Compiled from reports (see below)
Indonesia’s highest profile Christian politician is tonight in a prison cell, sentenced to two years for blasphemy, and the country’s reputation for pluralism and religious tolerance is in peril. The district court where the verdict was announced was surrounded by radical Islamist mobs calling for his hanging, shouting ‘Allah-u-Ahkbar’ (‘God is great’) — and by tearful supporters devastated at the decision.
Basuki Tjahaja Purnama, known popularly as ‘Ahok’, was once the poster boy for Indonesia’s diversity. An ethnic Chinese and a Christian, he became Governor of Jakarta, capital of the world’s largest Muslim-majority nation, when his predecessor Joko Widodo won the country’s presidency. Ahok had been Widodo’s deputy governor and the symbolism he gave as both an ethnic and a religious minority running the capital was widely celebrated. With a reputation for abrasive efficiency and effectiveness and for being ‘clean’ in an otherwise often corrupt political environment, Ahok was on course to win his own electoral mandate — until last November, when he was formally charged with blasphemy.
The case goes back to last September, when Ahok reportedly quoted a Quranic verse on the campaign trail while addressing concerns that his political opponents may use the verse to discourage people from voting for him as a non-Muslim. He was then falsely accused of criticising the verse itself. The court case against the governor was filed by several conservative Islamic groups after his statement went viral via a doctored YouTube video, reported Christian Today.
So-called Quranic authority influences verdict
Charisma News reported that as the panel of five judges delivered the verdict condemning Ahok to two years in prison for blasphemy on Tuesday, they cited firebrand Islamist Habib Rizieq as a Quranic authority.
Imprisoned twice for inciting violence, the leader of the Islamic Defenders Front (FPI) had until recently occupied the fringe of Indonesian society, his followers regarded as thuggish vigilantes with a penchant for extremism and extortion.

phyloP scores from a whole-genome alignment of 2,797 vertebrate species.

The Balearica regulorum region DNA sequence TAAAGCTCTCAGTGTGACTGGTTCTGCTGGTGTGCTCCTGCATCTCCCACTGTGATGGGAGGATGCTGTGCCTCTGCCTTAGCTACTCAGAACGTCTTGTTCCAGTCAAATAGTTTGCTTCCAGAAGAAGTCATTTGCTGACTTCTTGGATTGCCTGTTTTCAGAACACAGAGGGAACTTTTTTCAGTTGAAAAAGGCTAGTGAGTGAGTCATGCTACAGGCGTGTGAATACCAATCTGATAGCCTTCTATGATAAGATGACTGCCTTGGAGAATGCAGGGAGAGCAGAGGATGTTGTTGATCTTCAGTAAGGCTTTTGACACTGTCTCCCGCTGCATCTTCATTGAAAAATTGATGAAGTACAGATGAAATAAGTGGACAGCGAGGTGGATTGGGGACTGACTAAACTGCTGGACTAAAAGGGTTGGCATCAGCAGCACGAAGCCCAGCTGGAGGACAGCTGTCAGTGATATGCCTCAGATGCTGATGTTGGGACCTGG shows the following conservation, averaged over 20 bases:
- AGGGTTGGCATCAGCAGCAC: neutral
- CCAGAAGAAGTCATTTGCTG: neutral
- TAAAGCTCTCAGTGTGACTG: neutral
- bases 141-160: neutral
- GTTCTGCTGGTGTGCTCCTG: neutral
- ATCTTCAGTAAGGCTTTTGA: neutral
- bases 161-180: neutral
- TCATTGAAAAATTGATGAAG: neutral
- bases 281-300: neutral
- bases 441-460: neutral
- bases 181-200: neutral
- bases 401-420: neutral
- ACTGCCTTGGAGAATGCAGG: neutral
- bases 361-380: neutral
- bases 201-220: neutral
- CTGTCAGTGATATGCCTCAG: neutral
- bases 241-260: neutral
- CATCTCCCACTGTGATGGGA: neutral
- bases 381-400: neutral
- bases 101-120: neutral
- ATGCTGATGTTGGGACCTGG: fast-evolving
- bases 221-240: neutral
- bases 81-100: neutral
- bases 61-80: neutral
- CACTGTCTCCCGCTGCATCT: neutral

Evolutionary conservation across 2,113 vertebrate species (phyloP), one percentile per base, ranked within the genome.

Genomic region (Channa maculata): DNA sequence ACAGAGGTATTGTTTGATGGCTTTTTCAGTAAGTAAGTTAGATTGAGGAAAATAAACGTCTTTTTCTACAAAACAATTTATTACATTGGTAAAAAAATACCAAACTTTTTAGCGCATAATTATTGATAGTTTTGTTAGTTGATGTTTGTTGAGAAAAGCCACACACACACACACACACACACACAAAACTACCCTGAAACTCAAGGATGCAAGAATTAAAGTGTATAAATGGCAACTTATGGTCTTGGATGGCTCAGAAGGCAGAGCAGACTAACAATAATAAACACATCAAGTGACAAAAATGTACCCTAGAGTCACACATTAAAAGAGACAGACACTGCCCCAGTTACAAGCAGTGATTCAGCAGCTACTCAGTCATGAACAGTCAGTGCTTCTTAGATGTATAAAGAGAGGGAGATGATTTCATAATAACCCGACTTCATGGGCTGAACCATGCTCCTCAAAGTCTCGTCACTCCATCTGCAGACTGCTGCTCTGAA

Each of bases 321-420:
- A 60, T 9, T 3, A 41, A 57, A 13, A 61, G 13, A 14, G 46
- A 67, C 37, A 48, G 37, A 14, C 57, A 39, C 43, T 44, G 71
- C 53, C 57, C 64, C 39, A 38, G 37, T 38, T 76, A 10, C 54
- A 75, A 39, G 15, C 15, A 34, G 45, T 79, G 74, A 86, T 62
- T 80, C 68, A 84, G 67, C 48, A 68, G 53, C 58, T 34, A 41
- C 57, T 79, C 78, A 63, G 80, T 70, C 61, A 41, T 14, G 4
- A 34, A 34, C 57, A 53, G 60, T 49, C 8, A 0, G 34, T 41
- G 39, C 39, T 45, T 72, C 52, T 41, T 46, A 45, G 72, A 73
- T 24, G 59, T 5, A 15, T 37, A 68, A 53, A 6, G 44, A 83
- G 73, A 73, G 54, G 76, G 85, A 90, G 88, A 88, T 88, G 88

Rizieq was mentioned among several witnesses as the judges dissected the contentious verse in the Koranic chapter known as Al Maidah. The court endorsed his interpretation that it forbids Muslims voting for non-Muslims. Purnama had “deliberately” and “convincingly” blasphemed, the judges found.
“Rizieq is not qualified as an expert,” said Todung Mulya Lubis, a leading Indonesian lawyer and rights advocate. “I was so shocked listening to that.”
While Purnama repeatedly apologised for any hurt caused to Muslims, one judge, Abdul Rosyad, said the sentence was warranted because “the defendant didn’t feel guilt.”
CBN News reported that the justice overseeing the trial, claimed that the sentencing wasn’t politically motivated and that the trial was simply a criminal case, but Ahok’s lawyer said authorities were pressured into their verdict.
Rejoicing and shock over sentence
For younger hardline Muslims, specifically those belonging to Muhammadiyah, a prominent Islamic social group, the sentence was seen as a victory.
However, for many, the sentence was shocking.
Adrian Sianturi, a supporter of Ahok, says the sentence to a two year imprisonment denies positive social progress, and promotes intolerance and corruption.
This sentiment is shared by many and echoed throughout the capital. Thousands of police forces were sent in to help monitor civilians protesting the sentence.
For Indonesians pushing for tolerance, the sentencing is a hard blow. For Christians, it is yet another reminder of the uphill battle for religious liberty in southeast Asia.
Ruling pushes country toward radical Islam
According to World, analysts fear the ruling will create momentum for hardline Muslim groups trying to push the country toward radical Islam.
“Hardliners will feel emboldened by the ruling, given that the trial represents a wider tussle between pluralism and Islamism in Indonesia,” said Hugo Brennan, an analyst at Verisk Maplecroft, a political risk assessment firm in Singapore.
In issuing the court’s ruling, lead judge Dwiarso Budi Santiarto cautioned Ahok and others to watch their words carefully, claiming the governor had degraded and insulted Islam.
“As part of a religious society, the defendant should be careful to not use words with negative connotations regarding the symbols of religions including the religion of the defendant himself,” he said.
Christian Today highlights that the big issue arising out of Tuesday’s verdict is Indonesia’s blasphemy laws. Ahok will appeal against his verdict, and it is hoped that on appeal his sentence may be reduced or even overturned.